Kallista is a strong, smart and capable girl who is equally likable despite her temper and distrust. She’s lonely, and though she rebuffs Trenton at times, she ultimately realizes she enjoys spending time with him. Both of our protagonists are gifted mechanics who know their way around tools–this is delightful to see, especially for Kallista. My only real complaint in the character area may be that I found the romantic interactions and motivations a little too cliched for my taste. Trenton’s looking to impress a girl at the opening of the story. Later on, after he meets Kallista he becomes so involved in their project that he is literally clueless to every hint dropped by the same girl that she likes him. She practically has to hit him over the head to clue him in. Meanwhile, he’s becoming wrapped up in feelings for Kallista–creating a love triangle situation that ultimately leads to trouble. Of all the types of relationships, falling back on this one felt out of place in such a fresh and exciting story.
I think this is an excellent steampunk urban fantasy/science fiction tale. It’s a marvelous mix of the genres without apology for jumping between them. It’s an ideal middle grade read that should appeal to a wide range of readers, and likely introduce them to some genre concepts they haven’t encountered before. I’m looking forward to reading the next installment in the Mysteries of Cove series.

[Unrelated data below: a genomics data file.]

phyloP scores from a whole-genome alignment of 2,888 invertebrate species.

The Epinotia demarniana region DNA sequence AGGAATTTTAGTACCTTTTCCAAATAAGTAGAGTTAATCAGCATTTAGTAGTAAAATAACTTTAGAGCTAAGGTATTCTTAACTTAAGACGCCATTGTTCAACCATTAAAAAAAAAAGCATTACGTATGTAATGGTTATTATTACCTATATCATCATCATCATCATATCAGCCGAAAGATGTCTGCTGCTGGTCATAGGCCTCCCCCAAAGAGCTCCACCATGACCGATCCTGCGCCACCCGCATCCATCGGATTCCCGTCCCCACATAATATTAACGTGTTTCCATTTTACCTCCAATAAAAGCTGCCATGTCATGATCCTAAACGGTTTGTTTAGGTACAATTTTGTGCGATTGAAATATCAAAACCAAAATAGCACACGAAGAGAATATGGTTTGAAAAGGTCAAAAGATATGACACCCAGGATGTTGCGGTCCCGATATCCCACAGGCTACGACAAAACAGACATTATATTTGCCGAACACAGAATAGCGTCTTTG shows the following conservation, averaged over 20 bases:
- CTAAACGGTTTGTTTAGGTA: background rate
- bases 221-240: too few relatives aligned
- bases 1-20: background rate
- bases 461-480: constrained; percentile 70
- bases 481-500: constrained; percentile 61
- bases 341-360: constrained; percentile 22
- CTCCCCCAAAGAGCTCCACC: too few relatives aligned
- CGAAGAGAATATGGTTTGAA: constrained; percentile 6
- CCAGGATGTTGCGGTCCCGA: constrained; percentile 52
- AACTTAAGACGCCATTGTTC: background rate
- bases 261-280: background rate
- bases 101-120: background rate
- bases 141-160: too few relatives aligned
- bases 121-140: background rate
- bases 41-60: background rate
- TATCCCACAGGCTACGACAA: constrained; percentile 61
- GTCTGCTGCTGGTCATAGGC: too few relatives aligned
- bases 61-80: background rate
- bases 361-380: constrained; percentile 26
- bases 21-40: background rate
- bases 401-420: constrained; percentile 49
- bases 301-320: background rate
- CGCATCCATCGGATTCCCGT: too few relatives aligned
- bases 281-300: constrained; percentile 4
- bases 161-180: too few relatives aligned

Note: An advanced copy was provided by the publisher.
Publication Date: September 2015
Recommended for grades 4 and up.
Posted on June 26, 2015, in General Posts, Reviews and tagged Books, Children's Books, Children's Literature, dragons, Dystopias, fantasy, Genres, Historical Fantasy, Invention, kidlit, literature, MG Books, Middle-Grade Fiction, Reading, reviews, Science Fiction, series, SF, Steampunk, Urban Fantasy. Bookmark the permalink. 2 Comments.